An investigation in China on employment change between formal and informal sector: patterns, perceptions and achievements

Liang, Zhe (2018) An investigation in China on employment change between formal and informal sector: patterns, perceptions and achievements. PhD thesis, University of Nottingham.

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The goal of this thesis is to study and understand the informal employment in China. With the rapid growth of informal employment, this thesis challenged the conventional view of informal sector that it is a hub for the poor who need work but cannot find employment in the formal sector. It analysed informal sector employment in China. It focused on three aspects: (1) the pattern and determinants of what constitutes employees, casual workers and employers, (2) the reasons for employment change between the formal and informal sectors, and (3) remuneration differences between formal sector employees and informal sector self-employed workers/employers. This analysis used CHIPs data from 2008, 2009, and 2014.

The findings suggest that informal employment is a hub for the more vulnerable who are less able to compete, such as women, less educated, not healthy and disabled. However, it not necessarily applied to self-employed and small business owners. They are competitive with longer working experience and financial capital to start up own businesses. Running one’s own business can provide benefits in terms of job flexibility to accommodate the need to take care of children or elderly relatives. The findings also suggested that labour force engaged in the informal sector are more likely to be induced by personal career pursuing, rather than enforced unemployment. Finally, we have find that changing jobs from formal employment to either self-employment or entrepreneurship can increase monthly disposable income.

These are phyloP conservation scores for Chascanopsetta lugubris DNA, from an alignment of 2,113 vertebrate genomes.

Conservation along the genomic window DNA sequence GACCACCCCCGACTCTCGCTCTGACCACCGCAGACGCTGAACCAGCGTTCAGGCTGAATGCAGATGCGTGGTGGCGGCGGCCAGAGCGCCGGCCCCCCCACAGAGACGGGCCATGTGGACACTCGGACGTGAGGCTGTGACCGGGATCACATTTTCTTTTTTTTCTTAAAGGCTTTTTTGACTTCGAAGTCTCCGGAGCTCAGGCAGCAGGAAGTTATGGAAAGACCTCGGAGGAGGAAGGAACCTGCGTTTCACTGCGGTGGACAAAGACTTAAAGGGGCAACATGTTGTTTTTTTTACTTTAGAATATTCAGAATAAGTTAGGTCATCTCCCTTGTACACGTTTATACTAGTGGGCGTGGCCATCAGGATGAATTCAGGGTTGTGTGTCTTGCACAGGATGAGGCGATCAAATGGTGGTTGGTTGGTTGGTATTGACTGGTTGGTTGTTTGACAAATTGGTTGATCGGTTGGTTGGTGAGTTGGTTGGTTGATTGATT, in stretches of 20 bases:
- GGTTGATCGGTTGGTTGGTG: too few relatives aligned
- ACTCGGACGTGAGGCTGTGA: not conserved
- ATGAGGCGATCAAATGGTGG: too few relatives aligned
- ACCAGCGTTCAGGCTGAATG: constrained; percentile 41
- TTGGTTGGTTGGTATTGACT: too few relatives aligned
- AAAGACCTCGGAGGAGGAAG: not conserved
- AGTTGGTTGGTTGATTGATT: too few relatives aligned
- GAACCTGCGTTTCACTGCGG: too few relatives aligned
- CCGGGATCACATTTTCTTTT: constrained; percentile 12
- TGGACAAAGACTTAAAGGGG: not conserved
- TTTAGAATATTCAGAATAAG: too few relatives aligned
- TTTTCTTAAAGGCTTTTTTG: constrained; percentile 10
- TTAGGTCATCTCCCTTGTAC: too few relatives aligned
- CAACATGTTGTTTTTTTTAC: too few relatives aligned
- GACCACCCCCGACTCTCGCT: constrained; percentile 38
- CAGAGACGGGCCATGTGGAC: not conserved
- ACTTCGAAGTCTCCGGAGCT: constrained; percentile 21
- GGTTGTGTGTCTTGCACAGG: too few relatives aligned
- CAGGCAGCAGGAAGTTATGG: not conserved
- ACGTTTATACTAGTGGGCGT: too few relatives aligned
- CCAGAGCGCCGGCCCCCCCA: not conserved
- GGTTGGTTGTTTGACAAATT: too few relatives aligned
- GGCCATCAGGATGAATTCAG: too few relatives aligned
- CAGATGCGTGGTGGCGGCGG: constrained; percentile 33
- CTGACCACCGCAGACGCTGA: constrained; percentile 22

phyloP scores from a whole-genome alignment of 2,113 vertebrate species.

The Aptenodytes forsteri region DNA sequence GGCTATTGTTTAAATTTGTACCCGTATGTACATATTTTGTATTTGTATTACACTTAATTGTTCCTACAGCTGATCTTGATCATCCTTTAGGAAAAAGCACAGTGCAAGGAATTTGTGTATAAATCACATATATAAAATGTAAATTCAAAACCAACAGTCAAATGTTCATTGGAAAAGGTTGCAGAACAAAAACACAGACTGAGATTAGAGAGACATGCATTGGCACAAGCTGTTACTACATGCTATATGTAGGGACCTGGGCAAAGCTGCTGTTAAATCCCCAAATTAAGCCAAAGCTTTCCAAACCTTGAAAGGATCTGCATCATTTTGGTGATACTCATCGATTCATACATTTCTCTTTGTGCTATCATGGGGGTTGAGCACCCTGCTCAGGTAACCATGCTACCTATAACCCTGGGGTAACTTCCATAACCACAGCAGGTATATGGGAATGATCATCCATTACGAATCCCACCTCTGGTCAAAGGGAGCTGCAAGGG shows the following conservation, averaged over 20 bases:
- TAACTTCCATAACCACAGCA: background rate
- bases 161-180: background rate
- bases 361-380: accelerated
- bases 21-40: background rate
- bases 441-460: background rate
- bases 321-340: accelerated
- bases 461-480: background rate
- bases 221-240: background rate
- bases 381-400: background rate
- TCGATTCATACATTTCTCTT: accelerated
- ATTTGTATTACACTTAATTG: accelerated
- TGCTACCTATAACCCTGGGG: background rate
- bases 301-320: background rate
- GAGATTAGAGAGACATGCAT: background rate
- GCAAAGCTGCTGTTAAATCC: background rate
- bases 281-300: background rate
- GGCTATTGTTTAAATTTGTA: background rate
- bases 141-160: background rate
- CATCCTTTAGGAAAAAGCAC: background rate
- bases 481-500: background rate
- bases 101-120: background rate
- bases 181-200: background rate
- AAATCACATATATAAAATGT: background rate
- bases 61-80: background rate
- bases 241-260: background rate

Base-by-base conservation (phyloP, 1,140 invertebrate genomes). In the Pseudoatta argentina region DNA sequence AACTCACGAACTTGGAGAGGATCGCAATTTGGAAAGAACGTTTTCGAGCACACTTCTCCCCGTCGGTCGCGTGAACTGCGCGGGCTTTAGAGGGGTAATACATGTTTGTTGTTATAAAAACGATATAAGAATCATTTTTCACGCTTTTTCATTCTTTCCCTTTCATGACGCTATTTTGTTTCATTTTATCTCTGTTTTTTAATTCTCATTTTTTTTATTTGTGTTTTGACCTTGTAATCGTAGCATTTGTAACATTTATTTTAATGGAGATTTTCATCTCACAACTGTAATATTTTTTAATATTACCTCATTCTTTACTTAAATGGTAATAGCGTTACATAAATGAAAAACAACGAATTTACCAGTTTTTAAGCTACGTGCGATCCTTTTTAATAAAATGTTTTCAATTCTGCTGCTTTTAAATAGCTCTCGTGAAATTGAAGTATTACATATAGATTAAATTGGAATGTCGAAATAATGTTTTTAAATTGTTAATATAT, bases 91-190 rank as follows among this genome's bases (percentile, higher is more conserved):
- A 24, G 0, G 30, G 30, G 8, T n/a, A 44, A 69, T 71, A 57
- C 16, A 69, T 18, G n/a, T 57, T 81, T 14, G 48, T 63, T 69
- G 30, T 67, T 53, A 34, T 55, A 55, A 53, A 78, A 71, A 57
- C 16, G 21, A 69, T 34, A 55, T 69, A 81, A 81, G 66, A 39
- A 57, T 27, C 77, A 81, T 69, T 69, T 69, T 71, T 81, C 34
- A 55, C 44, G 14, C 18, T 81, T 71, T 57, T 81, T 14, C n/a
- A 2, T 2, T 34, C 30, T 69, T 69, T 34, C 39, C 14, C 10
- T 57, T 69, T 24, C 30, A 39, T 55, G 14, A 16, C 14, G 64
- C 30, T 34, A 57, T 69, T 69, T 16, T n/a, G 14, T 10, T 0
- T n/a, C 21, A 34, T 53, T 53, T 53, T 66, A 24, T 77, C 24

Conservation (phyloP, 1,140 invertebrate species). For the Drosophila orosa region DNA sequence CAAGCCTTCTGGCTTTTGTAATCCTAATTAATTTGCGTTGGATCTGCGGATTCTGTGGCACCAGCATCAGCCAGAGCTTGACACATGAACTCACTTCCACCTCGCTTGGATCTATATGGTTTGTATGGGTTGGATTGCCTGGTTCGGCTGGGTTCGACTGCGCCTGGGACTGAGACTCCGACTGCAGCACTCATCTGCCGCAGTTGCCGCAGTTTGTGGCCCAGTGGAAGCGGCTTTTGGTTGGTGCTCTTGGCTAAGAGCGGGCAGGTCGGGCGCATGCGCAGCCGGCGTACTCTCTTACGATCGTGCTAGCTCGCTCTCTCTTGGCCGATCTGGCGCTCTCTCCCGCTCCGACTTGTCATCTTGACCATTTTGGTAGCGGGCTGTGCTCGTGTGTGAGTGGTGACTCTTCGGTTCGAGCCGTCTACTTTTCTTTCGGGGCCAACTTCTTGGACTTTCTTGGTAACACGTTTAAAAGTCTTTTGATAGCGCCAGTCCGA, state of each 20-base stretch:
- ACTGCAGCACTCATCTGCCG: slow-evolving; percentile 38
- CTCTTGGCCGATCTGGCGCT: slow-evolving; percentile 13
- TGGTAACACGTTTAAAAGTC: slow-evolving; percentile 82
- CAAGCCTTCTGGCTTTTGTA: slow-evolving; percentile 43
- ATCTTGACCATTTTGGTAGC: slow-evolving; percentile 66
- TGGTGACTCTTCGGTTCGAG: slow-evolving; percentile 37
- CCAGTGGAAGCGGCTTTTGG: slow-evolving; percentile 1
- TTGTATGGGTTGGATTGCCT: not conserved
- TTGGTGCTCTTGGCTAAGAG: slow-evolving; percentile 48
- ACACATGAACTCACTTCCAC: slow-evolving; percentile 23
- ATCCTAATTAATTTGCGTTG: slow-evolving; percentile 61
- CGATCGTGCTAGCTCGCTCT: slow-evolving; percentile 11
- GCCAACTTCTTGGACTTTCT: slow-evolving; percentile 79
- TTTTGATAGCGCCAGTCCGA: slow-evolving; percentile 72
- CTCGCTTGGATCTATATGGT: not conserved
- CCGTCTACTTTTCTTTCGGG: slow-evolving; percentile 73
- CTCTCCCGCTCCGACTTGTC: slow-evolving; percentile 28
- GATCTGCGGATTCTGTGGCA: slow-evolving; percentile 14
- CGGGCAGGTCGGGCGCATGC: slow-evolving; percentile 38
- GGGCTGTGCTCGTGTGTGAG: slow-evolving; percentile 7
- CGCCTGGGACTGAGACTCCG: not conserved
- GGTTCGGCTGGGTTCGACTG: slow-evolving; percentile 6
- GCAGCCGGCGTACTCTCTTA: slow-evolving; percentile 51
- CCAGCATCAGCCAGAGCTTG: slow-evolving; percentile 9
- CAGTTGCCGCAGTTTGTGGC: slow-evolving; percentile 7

The results found in this study contribute to the existing literature on China’s labour markets. We comprehensively dissected employment status by recognizing casual workers who either have no contract or a temporary contract under one year in length, which was neglected by the authorities and researchers. It has contributed to a richer understanding of employment status, where informal sector self-employed workers and employers are better off compared to formal employees. Indeed, casual workers have the worst working conditions when considering the number of hours worked and social protections received. These findings contribute to the existing literature on the informal sector as well as provide a comprehensive understanding of China’s labour market that the government can use when considering the establishment of new policies.

Item Type: Thesis (University of Nottingham only) (PhD)
Supervisors: Appleton, Lina Song
Wu, Bin
Keywords: Informal sector (Economics); Disposable income, China; Employment (Economic theory)
Subjects: H Social sciences > HD Industries. Land use. Labor
Faculties/Schools: UK Campuses > Faculty of Social Sciences, Law and Education > Nottingham University Business School
Item ID: 49443
Depositing User: Liang, Zhe
Date Deposited: 18 Jul 2018 04:40
Last Modified: 18 Jul 2020 04:30

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